Okay, perhaps I took you too literally when you spoke of “industries” in your first post. Certainly people who don’t have to actually run a business have the luxury of not knowing the realities that businesses face and the harm that regulations do. Ignorance is bliss, and all that. Personally, I suspect political ideology is more determined by “differential association,” i.e., all my friends are this way or that, and so I am too. But perhaps the phenomenon you’re addressing is the kind of thing that’s gotten the ball rolling in that particular direction. Although here’s a little anecdote that could be interpreted either way. Among my many hardcore liberal/leftist friends is this one who was all gung-ho for Nader in 2000, who is also a small time publisher. But when she heard that Nader wanted to raise the minimum wage, she lamented the harm this would do to independent bookstores! Nothing like a reality interface to deflate those high sounding ideals!! Of course she didn’t for a moment give up her hardcore support of Nader……

  7. Gee, I would’ve gone with “shayke” or some other Humorously Archaic Spelling had I known the pedants would be in Ye Olde House.

  8. James Madison would be proud!

  9. Screw Madison. What would Benjamin Franklin say.

  10. He’d say, “Shaketh thy monie-maker, yon fine-looking wench!”

  11. I’ll be handling the voter registration drive at Chippendales!

  12. No, Franklin would know that “shaketh” is the third-person form of the verb.

  13. Smut peddlers of the world unite!

    Why didn’t the industry rally like this when Larry Flynt ran in the CA recall election? If they had, maybe Flynt might have won.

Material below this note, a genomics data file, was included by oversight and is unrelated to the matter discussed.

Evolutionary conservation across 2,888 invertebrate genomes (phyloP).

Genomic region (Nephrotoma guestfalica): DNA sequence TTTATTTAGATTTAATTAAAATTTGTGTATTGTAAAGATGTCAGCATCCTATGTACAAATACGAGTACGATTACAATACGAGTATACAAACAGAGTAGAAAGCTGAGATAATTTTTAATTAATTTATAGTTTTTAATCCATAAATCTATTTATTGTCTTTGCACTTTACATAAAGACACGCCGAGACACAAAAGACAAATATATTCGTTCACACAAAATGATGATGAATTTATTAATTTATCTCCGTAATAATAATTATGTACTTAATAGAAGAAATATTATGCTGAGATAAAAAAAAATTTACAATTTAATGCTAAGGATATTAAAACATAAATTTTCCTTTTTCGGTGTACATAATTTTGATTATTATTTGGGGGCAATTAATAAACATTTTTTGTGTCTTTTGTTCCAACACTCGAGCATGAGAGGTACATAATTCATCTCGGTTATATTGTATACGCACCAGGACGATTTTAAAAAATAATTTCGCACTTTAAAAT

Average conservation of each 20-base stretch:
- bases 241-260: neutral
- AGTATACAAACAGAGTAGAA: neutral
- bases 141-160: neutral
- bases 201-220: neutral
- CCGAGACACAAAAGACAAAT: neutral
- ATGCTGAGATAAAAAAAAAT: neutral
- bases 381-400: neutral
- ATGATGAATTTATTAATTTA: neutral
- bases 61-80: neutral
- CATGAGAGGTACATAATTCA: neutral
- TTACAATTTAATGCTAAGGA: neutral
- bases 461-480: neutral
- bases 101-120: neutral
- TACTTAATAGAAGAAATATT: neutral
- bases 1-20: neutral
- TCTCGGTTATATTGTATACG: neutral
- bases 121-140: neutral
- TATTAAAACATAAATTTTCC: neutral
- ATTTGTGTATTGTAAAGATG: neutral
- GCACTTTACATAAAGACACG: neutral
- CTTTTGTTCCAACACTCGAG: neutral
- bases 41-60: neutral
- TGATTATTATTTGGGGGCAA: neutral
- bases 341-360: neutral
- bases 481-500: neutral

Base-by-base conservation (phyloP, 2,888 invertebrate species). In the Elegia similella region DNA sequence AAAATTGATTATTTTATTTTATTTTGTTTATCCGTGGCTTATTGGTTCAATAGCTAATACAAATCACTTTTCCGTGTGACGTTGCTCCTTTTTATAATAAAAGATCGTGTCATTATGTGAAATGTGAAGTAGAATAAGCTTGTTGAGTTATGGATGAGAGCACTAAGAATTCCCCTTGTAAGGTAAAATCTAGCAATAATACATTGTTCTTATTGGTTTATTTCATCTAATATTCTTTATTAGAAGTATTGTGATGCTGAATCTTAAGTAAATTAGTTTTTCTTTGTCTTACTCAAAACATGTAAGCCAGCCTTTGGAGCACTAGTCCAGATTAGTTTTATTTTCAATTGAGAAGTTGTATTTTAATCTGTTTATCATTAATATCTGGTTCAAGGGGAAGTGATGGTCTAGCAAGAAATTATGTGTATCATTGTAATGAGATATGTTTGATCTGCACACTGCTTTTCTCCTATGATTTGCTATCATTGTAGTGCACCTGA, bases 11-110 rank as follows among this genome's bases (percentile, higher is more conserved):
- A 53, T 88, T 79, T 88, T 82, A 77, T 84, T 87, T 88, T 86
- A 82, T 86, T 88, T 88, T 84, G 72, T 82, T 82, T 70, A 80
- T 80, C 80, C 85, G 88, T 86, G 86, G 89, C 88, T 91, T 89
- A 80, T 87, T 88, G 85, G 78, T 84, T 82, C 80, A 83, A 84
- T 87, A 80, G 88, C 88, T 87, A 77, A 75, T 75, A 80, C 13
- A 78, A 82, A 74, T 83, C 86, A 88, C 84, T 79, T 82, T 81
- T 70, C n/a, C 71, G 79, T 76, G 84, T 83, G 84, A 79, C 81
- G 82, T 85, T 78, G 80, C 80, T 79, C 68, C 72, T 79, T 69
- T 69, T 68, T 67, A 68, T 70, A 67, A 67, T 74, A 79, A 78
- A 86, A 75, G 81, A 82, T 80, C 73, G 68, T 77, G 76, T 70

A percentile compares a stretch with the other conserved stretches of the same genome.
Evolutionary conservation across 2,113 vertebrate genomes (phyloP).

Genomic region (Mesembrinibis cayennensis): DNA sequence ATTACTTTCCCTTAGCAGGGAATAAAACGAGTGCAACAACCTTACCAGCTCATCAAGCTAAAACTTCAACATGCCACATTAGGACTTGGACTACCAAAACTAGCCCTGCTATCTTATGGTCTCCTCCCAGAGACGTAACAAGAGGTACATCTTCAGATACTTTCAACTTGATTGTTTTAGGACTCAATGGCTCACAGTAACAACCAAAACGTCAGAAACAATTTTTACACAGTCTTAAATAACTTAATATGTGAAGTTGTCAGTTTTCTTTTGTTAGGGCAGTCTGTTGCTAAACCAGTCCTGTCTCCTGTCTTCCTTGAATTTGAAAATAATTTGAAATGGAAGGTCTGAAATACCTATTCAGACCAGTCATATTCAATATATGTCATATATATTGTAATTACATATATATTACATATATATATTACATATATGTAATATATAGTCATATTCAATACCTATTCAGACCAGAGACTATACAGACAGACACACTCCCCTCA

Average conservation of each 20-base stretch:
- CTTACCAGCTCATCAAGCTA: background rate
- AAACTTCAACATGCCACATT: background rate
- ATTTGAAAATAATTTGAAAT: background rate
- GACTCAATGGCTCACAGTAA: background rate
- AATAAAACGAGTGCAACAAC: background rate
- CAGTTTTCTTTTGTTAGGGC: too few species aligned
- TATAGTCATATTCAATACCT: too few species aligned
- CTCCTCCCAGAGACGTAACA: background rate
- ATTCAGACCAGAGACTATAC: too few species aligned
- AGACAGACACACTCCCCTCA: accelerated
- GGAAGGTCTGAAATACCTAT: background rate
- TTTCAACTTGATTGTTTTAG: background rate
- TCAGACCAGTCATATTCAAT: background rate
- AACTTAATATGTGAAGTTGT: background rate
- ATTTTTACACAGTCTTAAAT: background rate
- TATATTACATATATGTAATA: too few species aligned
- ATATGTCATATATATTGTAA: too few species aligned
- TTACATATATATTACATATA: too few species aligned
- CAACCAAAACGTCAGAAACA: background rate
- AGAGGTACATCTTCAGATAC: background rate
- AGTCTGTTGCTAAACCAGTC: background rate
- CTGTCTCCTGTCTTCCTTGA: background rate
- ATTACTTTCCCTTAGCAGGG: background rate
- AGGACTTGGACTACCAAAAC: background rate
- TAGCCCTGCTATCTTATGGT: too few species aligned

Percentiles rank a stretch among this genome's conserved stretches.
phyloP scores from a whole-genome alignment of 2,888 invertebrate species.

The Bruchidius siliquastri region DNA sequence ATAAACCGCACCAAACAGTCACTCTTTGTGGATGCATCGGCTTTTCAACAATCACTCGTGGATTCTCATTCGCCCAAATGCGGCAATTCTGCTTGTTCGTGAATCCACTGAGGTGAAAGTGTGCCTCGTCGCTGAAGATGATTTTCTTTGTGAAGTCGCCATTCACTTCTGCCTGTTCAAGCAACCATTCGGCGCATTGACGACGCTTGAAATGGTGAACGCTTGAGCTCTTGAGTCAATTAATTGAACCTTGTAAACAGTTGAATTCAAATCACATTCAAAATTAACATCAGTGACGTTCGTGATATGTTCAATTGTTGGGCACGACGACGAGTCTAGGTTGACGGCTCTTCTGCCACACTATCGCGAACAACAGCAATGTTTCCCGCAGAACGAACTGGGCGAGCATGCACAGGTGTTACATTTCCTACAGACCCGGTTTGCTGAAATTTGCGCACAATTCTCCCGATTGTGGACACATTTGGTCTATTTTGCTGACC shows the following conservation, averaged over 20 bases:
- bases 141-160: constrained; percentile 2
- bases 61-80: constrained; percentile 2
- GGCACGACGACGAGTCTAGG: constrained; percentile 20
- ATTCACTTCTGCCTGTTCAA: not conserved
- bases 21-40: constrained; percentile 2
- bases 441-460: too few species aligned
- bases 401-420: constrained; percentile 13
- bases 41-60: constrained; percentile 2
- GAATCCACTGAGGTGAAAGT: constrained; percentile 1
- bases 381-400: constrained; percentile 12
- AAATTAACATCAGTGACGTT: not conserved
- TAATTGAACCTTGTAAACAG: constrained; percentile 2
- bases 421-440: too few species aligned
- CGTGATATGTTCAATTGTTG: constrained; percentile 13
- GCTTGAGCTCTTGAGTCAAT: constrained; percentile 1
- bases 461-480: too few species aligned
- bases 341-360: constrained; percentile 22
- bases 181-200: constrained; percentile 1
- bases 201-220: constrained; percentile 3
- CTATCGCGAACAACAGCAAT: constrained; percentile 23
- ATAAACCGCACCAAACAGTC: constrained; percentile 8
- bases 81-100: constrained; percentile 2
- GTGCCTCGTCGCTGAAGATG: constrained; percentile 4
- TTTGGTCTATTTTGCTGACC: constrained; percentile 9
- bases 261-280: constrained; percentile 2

14. “President Bush’s conservative agenda threatens their livelihood and jeopardizes the First Amendment”

    Viewed through the lens of economics, the First Amendment in effect prevents the government from “regulating” certain “industries.” If you produce something that falls under the broad legal definition of speech, then the government has little authority to regulate what you make or how you sell it.

    I wonder if this explains the Leftward tilt of many speech related professions such as journalism or academics. For them, government interference in one’s livelihood is something that happens to other people. They develop a very positive attitude about government power (at least in regards to economics) because they themselves never experience it directly. The First Amendment has created for them a Libertarian paradise.

  15. franklin would be too busy pinching to notice tense.

  16. Shannon, that sounded plausible till I thought about it. Communications industries still pay taxes, still work in buildings regulated by building codes and zoning laws, etc. And as oppressive as the government has gotten, do most businesses really suffer government interference in their actual product? So I doubt that communications businesses suffer any less regulation than the average business, and as this drive shows, often times more.

    I think you’re missing the obvious. In the communications industry, the threat of government interference (which would potentially go above and beyond what other businesses suffer) is warded off by appeals to the 1st Amendment, a factor unavailable to most businesses. This is somewhat related to the point you made, except that communications industries don’t really escape regulation or live in a libertarian paradise.

  17. Yo, babe, check out the bills I’m stuffing in your panties. See the guy in the picture? Notice any resemblance?